Photo/IllutrationShohei Ohtani tries on a Los Angeles Angels jersey sporting the number 17. (The Asahi Shimbun)

The legendary home run king Babe Ruth (1895-1948), who started his Major League Baseball career as a pitcher, became a two-way player due to World War I.

Many of his star teammates left for military service so Ruth played the outfield on days he did not take the mound.

He soon proved himself a stellar slugger and consistent home run hitter. But he found it too enervating to alternate between pitching and hitting and told his manager one day that he could no longer play the outfield, according to his autobiography.

Ultimately, Ruth chose to give up pitching. This illustrates how difficult it is to be a two-way ballplayer.

But 23-year-old Shohei Ohtani, who played for the Pacific League's Nippon-Ham Fighters, is determined to pursue his pitcher-hitter career. And his hope to be picked up by an MLB team that would accommodate his wish, rather than offer him top dollar, has been met by the Los Angeles Angels.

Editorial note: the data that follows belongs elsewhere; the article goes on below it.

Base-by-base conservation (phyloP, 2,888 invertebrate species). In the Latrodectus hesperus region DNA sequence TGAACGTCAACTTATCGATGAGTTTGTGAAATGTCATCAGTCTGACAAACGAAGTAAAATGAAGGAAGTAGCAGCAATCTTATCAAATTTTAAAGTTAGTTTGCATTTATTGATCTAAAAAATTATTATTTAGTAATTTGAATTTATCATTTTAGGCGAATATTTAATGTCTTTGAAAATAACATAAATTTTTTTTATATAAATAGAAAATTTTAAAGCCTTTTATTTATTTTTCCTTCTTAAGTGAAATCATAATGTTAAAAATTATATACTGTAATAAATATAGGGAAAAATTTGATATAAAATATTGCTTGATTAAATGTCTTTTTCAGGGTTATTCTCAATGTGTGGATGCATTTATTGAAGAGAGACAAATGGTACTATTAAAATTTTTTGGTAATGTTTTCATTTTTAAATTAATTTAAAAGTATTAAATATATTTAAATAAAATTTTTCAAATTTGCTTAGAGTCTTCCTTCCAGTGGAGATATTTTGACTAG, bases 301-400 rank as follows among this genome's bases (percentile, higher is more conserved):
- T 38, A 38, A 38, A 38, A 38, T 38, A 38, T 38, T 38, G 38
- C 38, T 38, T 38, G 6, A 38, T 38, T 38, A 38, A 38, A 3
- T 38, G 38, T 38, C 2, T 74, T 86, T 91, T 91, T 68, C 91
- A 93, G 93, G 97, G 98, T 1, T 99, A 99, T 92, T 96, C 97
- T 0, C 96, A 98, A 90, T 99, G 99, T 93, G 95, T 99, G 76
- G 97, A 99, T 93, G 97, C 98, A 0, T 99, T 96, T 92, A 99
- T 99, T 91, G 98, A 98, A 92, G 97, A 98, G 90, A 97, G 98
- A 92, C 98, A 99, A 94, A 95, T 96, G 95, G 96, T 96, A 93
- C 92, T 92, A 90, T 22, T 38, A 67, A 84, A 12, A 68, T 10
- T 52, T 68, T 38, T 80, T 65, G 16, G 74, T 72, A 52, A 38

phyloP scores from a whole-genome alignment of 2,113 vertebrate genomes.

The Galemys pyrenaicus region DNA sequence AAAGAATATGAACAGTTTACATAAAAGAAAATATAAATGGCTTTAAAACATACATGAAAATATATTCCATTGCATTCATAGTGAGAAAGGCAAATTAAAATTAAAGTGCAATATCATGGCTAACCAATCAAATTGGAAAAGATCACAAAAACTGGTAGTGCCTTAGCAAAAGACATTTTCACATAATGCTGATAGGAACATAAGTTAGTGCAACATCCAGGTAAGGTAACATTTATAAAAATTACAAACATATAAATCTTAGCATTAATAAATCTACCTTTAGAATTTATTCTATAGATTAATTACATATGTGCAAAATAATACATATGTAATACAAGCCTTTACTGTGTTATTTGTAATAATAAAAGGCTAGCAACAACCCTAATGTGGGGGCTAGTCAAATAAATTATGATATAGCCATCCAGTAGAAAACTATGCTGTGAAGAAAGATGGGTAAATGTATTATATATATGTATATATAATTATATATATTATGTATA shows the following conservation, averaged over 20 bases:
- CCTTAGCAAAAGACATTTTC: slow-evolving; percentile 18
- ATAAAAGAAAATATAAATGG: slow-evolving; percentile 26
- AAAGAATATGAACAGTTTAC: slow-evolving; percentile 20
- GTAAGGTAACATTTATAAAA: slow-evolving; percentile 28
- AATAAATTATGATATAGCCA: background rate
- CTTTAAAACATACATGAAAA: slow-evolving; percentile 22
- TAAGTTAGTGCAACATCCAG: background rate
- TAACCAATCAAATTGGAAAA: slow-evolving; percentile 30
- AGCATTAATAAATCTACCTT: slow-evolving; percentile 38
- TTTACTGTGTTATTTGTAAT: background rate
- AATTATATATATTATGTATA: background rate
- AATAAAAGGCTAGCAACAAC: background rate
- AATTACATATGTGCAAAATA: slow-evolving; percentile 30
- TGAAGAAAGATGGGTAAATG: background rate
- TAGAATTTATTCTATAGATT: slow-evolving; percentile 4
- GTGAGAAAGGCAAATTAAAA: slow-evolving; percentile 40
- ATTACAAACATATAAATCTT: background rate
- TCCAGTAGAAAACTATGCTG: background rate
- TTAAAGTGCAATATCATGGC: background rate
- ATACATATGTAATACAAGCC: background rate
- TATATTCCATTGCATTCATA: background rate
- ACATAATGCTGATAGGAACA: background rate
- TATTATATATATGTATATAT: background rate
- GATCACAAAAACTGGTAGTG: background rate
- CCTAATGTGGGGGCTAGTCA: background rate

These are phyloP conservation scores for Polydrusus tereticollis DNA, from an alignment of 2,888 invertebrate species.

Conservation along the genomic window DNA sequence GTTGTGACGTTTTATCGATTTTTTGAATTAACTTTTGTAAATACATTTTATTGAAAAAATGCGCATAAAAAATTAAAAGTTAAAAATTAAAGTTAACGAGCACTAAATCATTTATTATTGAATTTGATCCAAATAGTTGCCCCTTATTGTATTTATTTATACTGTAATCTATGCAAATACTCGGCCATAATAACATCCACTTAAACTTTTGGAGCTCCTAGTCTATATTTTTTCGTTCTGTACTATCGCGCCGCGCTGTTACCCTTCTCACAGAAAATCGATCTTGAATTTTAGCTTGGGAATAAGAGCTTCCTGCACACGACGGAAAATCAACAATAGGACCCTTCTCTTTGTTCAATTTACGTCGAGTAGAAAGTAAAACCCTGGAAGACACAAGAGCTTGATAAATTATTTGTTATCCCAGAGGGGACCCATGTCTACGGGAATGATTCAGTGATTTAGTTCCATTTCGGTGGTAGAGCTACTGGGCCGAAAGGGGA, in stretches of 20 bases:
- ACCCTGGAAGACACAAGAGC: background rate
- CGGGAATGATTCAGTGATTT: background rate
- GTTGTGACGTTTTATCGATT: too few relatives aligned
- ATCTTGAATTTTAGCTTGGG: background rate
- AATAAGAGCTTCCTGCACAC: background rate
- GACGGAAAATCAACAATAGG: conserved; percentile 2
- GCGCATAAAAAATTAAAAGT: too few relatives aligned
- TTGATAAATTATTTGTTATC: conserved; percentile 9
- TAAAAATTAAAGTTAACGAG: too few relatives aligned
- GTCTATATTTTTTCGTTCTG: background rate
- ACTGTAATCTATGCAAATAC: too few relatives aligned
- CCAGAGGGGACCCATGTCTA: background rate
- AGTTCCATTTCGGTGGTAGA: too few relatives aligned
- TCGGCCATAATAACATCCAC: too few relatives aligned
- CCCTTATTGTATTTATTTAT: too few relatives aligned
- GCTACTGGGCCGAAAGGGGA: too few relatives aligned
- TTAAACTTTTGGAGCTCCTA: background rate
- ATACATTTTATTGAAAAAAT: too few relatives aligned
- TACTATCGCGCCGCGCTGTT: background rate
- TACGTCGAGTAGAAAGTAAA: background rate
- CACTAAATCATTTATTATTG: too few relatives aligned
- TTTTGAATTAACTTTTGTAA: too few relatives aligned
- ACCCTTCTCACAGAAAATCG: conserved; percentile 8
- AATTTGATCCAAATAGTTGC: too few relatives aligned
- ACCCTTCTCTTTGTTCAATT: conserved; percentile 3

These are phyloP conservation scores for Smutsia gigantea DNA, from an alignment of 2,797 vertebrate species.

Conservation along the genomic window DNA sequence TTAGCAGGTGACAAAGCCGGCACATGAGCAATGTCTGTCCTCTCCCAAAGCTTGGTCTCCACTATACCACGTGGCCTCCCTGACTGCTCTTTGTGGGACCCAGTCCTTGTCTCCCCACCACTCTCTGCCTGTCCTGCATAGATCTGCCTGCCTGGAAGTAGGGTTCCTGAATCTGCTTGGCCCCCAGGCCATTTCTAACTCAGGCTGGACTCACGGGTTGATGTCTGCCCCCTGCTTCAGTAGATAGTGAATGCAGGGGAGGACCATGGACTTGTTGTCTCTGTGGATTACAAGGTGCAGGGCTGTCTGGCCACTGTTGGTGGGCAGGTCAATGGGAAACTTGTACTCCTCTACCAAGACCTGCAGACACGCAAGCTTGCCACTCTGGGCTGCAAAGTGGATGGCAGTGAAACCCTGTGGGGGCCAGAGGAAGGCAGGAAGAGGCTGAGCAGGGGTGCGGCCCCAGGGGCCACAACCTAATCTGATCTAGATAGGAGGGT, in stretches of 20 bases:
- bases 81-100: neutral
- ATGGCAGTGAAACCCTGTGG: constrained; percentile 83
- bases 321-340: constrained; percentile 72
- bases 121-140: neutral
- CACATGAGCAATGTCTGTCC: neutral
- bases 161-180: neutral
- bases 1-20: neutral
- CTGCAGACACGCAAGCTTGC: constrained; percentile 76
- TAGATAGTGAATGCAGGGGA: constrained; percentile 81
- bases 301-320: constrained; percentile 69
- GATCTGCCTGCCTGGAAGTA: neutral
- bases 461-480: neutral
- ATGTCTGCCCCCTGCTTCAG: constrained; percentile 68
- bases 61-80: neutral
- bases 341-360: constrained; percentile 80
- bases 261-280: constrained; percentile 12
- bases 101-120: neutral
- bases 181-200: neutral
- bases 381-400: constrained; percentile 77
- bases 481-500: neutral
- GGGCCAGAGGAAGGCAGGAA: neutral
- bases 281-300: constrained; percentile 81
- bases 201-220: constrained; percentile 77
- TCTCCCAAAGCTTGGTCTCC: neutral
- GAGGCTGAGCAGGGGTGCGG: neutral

Now, his dream is to win his first game as a pitcher and hit his first home run on the same day, he told a news conference after signing with the Angels.

For many people, "growing up" means choosing between the two--giving up a dream to work a certain job or sacrificing a hobby due to a busy schedule. They try to convince themselves that such decisions are for the best for the time being.

That makes me all the more admire and envy Ohtani because he believes in having his cake and eating it too.

He once said he had no intention of changing the thinking of people who reject two-way play.

"If it's fun for me, that's good enough," he explained.

But by his actions, I believe Ohtani is starting to change convention and what has been held to be "common sense."

--The Asahi Shimbun, Dec. 12

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Vox Populi, Vox Dei is a popular daily column that takes up a wide range of topics, including culture, arts and social trends and developments. Written by veteran Asahi Shimbun writers, the column provides useful perspectives on and insights into contemporary Japan and its culture.